Fifteen years in isopropyl alcohol
has burned the dull, brownish
pigment from its carapace,
but still you keep it, dead and pale,
in your kitchen, as a keepsake
of the time that you, too, almost died.
Or so you thought, until the Bahamian
graveshift doctor laughed
at the harmless juvenile specimen you brought him,
the one you found crawling on your nightie
after a midnight row of pinpricks,
bathroom lights and stifled screams.
This tiny, primeval question mark
curled up, lifeless, in its jar
once had the strength
to sink a small, dark drop of apprehension
beneath your skin — a venom so subtle, it lingers
and threatens to ruin you still.
I dreamt of finger bones
as thick as treesnakes,
of hands that possessed
a fierce, primeval strength,
and I awoke with swollen
knuckles, as though I had
smashed them hard against stone.
But my bed was soft and my back
ached from the excess of comfort.
Each night, the dreams grew worse.
I saw, severed from their body,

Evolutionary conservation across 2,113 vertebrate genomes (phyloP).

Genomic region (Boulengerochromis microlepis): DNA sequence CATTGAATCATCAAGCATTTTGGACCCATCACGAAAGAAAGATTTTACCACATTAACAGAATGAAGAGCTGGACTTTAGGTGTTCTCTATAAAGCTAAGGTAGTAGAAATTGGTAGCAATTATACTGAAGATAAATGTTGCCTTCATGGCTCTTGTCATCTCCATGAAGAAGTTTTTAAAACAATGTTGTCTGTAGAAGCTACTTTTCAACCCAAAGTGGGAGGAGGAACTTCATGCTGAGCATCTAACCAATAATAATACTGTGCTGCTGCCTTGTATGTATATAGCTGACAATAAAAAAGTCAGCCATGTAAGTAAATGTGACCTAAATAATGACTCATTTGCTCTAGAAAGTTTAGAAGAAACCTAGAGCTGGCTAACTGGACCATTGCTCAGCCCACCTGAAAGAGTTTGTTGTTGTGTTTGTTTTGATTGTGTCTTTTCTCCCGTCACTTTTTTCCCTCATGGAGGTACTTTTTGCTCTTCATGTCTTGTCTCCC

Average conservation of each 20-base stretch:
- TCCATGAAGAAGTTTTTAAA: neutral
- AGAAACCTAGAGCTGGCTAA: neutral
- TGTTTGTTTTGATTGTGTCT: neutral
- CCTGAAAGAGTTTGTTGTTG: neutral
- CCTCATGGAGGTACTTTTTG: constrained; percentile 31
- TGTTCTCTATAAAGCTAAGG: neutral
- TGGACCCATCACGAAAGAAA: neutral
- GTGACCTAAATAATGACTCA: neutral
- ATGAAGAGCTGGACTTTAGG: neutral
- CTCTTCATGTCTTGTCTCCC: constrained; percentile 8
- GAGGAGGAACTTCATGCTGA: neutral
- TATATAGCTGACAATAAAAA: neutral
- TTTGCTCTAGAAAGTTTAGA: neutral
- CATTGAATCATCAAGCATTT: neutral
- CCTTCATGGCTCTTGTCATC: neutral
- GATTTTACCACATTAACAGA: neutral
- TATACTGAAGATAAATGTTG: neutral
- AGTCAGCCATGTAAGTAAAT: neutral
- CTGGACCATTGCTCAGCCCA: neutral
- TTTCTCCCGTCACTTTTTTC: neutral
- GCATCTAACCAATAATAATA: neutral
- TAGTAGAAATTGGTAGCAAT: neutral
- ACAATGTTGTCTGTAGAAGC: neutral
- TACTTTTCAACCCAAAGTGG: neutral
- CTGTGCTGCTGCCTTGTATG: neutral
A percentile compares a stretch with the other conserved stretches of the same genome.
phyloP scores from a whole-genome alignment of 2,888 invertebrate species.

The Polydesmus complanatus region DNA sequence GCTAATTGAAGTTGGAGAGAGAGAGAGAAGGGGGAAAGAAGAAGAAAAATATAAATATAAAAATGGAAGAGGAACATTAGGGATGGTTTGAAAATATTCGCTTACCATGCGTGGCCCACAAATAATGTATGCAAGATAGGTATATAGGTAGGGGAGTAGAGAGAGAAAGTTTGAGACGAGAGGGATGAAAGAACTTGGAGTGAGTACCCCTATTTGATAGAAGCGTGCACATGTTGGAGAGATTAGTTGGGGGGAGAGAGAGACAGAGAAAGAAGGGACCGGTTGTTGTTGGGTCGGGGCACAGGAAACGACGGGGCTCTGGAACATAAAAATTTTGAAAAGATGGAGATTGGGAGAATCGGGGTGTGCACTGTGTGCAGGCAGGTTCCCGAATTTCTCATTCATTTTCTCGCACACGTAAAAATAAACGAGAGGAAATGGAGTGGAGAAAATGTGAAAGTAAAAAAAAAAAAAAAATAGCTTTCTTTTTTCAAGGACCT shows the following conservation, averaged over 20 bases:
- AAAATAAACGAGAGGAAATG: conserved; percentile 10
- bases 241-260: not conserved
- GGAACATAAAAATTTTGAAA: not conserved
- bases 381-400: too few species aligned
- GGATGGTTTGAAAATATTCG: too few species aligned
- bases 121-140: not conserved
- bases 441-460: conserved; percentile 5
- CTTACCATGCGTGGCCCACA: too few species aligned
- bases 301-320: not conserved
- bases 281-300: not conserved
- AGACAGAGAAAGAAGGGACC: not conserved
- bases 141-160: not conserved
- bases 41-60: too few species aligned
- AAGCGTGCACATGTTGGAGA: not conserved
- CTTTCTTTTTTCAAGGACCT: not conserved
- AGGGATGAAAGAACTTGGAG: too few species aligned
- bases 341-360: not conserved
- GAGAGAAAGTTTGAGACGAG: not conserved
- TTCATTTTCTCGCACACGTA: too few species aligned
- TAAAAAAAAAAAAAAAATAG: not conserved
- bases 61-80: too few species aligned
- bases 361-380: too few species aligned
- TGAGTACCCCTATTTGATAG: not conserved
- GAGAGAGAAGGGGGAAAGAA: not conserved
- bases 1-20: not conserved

the heavy, black hands
of a mountain silverback.
It felt like wires tightening
around my wrists as I slept.
Ode to Amoeba proteus
Little one, you have mastered the arts of taking
and giving. Even the tiniest crumb you take
with the whole of yourself, enveloping it,
creating a hollow place inside of you
to keep it hidden, to keep yours, until that place
is empty again, and it collapses in upon itself,
and the need to fill it returns, and you take.
But when you give, there is no saint or saviour
who can match your generosity. Only you
can give yourself twice, each perfectly
to a different future, each from a single past.
I even believed it was possible, once, to give and take
the way you do, when the world seemed made of knives,
and all I wanted was flesh, and all I felt was want.
* PAUL VERMEERSCH
TORONTO, ONTARIO, CANADA
Paul Vermeersch’s new collection of poems is The Reinvention of the Human Hand, published by McClelland & Stewart in March 2010. He is also the author of the poetry collections Burn (ECW Press, 2000), a finalist for the 2001 Gerald Lampert Award, The Fat Kid (ECW Press, 2002), and Between the Walls (McClelland & Stewart, 2005). His poems have been translated into Polish, German and French. He is the also the editor of The Al Purdy A-frame Anthology, published in fall 2009 by Harbour Publishing. He lives in Toronto where he currently teaches at Sheridan College, studies at the University of Guelph, and works as poetry editor for Insomniac Press.